The bees’ needs: Insect aficionados muse about consistent climate, native nectar


CW / Sam Flowers

For the last several years, declining bee populations have been central to conversations about shifts in global temperatures and waning coastlines. At the University, a professor and a new student group are bringing those conversations to the forefront. 

Jeff Lozier, an associate professor at the University, has been studying bees for about a decade. Lozier works in the field of population genetics, studying population size, migration between regions and the origins of new species, and now uses population genetics to research the decline in bee populations. His research entails studying how climate influences the ecological and evolutionary adaptations of bees.  

In other words, he’s asking, “How are bee populations affected by global warming?” 

After years of research, the issue, he found, is not that bees cannot survive the heat of global warming. If that were the case, bees would simply migrate to cooler environments. 

“Bumblebees have a number of characteristics which allow them to tolerate the cold, which has been important in driving their evolution,” Lozier said. “They have a little fur coat, they are very hairy. They are large bodied, meaning they can retain heat much more effectively. They, unlike most insects, can use their flight muscles to ‘shiver’ to generate heat.”

Lozier said people expect that, with respect to conversations surrounding climate change, it is the warm temperatures that kill organisms, but he pointed out that they also have “cold limits.” Regarding temperature extremes, the coldest temperatures may not be rising as quickly as the hottest temperatures, leading to a wider range of temperatures. Because of this range, the upper extreme of a bee’s environment may become too hot, but the lower extreme of a cooler environment may be too cold, preventing the bee from simply migrating to the cooler environment. Lozier said an environment with an ideal average temperature for a certain species of bees may experience drastic fluctuation, making it uninhabitable. 

“If the cold temperatures don’t shift as quickly as the warm side of the temperatures, bees may find themselves up against the wall,” Lozier said.

Despite this threat, Lozier said, bee populations do not appear to be shrinking drastically. 

“The bees are variably declining. Some species are not doing well, some species are,” he said.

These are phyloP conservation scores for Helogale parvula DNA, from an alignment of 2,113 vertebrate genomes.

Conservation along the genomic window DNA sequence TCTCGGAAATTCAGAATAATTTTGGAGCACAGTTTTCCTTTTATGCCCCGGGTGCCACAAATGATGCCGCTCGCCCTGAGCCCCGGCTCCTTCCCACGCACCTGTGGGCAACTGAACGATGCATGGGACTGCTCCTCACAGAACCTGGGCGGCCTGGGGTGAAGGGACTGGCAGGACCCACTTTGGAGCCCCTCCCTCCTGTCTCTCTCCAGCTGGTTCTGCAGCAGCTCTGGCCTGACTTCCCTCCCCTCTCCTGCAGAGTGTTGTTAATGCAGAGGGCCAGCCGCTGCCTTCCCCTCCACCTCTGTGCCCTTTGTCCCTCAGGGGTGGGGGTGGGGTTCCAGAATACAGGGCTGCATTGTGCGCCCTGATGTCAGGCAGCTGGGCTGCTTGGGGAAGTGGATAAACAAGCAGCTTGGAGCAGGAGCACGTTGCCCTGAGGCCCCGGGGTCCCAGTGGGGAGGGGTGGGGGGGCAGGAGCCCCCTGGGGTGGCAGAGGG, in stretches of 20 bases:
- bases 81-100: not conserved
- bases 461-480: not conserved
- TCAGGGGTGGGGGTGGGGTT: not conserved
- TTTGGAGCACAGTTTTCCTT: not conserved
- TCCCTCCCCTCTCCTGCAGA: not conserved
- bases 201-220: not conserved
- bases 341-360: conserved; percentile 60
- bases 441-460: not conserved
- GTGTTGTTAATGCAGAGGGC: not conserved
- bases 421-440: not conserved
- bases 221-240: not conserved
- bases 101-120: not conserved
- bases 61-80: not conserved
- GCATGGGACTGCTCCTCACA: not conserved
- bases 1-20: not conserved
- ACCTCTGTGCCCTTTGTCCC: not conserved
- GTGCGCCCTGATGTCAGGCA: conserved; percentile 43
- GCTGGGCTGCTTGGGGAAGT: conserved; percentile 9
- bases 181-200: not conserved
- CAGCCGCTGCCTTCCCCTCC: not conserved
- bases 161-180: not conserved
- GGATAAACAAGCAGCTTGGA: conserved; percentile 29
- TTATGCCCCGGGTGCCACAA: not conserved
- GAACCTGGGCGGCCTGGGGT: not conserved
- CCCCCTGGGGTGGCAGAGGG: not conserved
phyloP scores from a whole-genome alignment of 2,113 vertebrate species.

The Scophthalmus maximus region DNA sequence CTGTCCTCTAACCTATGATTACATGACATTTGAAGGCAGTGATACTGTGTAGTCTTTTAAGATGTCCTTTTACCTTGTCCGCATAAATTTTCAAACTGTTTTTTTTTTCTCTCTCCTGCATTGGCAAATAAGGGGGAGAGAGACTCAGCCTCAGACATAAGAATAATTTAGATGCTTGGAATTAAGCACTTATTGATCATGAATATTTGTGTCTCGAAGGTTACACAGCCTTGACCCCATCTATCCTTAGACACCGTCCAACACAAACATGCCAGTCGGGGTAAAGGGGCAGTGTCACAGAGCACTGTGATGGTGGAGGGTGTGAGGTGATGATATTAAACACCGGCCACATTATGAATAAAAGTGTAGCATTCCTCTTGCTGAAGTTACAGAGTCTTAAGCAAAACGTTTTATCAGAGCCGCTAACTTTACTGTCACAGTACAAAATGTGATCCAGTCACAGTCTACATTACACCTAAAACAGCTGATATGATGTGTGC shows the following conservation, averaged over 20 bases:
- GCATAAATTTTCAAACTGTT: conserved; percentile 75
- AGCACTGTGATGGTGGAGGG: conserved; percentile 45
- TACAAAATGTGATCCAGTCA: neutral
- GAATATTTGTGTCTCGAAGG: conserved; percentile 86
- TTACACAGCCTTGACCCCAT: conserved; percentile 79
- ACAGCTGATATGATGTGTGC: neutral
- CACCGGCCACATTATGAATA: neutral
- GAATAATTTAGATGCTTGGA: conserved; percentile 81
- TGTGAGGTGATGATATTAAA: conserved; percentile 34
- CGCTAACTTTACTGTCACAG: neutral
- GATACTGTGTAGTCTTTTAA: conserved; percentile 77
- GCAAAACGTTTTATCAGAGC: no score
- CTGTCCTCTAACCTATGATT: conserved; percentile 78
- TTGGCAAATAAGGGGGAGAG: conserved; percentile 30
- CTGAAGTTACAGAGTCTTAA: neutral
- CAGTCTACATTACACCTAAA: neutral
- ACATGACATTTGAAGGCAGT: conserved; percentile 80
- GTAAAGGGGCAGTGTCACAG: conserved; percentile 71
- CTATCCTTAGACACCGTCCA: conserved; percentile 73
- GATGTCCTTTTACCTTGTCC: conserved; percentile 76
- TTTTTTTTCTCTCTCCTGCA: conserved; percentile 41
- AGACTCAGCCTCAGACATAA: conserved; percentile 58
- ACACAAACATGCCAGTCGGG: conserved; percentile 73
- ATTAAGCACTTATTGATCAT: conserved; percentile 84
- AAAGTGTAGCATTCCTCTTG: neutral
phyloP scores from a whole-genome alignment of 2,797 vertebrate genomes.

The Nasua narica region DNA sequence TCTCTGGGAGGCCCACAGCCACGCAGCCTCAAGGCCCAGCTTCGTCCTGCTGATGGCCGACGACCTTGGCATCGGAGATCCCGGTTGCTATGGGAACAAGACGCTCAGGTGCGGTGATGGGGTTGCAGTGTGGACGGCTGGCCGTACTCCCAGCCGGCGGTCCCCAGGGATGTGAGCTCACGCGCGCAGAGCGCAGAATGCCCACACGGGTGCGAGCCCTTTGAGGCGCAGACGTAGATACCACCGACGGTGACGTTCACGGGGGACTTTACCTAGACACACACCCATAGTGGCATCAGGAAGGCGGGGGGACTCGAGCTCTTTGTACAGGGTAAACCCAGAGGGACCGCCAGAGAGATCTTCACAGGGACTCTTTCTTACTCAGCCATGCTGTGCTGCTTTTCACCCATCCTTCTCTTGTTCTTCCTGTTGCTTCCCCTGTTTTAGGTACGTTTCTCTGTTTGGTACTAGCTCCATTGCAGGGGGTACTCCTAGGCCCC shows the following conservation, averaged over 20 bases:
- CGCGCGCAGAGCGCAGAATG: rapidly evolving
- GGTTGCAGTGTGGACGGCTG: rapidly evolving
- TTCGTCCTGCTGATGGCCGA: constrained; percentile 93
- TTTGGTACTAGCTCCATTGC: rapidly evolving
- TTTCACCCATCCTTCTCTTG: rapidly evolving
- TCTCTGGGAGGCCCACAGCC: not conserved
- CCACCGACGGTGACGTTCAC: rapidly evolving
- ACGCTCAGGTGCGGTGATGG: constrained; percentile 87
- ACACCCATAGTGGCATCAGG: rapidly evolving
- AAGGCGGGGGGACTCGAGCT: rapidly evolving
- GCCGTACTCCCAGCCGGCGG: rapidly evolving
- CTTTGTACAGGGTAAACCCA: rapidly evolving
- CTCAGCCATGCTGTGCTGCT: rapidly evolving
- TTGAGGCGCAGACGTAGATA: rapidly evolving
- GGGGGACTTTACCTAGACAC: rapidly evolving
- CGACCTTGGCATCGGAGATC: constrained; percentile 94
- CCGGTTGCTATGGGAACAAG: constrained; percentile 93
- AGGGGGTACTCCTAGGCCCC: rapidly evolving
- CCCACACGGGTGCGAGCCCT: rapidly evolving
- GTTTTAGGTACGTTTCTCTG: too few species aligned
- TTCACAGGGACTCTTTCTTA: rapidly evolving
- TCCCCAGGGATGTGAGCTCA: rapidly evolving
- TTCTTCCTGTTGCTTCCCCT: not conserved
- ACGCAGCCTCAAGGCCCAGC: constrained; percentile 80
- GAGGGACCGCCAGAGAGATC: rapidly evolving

Although It is difficult to quantify the number of wild bees, most species of bees are faring fairly well by researchers’ best estimates, Lozier said. This is because bees “have very large geographic ranges,” and a bee population’s geographic range is the area over which the population is spread out. 

Some bee populations’ geographic ranges can cover vast swaths of the country. In the United States, the bees in the southern portions of these geographic ranges are moving northward to escape the heat. Conversely, the bees in the northern portions are staying where they are because the temperatures are too cold further north. Rather than dying off, the bees are “contracting,” Lozier said. They are simply converging on those areas where the minimum and maximum temperatures are livable for them. 

In some places, however, there is a downward trend for bee populations, but this issue is not specific to bees, Lozier said. Many organisms are experiencing declining populations due to the destruction of their habitats and food sources by humans. 

Trey Sullivan, a senior majoring in international relations and a beekeeping enthusiast, said this can be seen even on the University’s campus. 

“[The bees] bring in all these amazing flowers and hedges,” Sullivan said. “But, they are not native pollinators.” 

Sullivan said plants that are not beneficial to bee populations are being imported, and these imports are replacing bees’ food sources. 

“If we were more mindful about what we plant, that would make a huge difference in our local area in sustaining bee populations,” Sullivan said. 

Harris Bolus, a senior majoring in TK and the president of the beekeeping club, is taking steps to combat this at the University. Bolus’s goal to get the campus certified as bee friendly. 

As a club, Bolus said, “We plant native wildflowers because there are all these specific relationships between native bee species and native plants that can be really unique.” 

The fear among students such as Sullivan and Bolus is that, while bees may not be decimated by global warming, the bees that are not forced to migrate due to climate change will be driven away or killed by a lack of food. On campus, that threat is present. 

“One species may just need one particular type of flower,” he said. “If the only plants used to landscape campus are not native to this area, bees will not survive on campus.”

To learn more about the UA Bee Club, contact [email protected].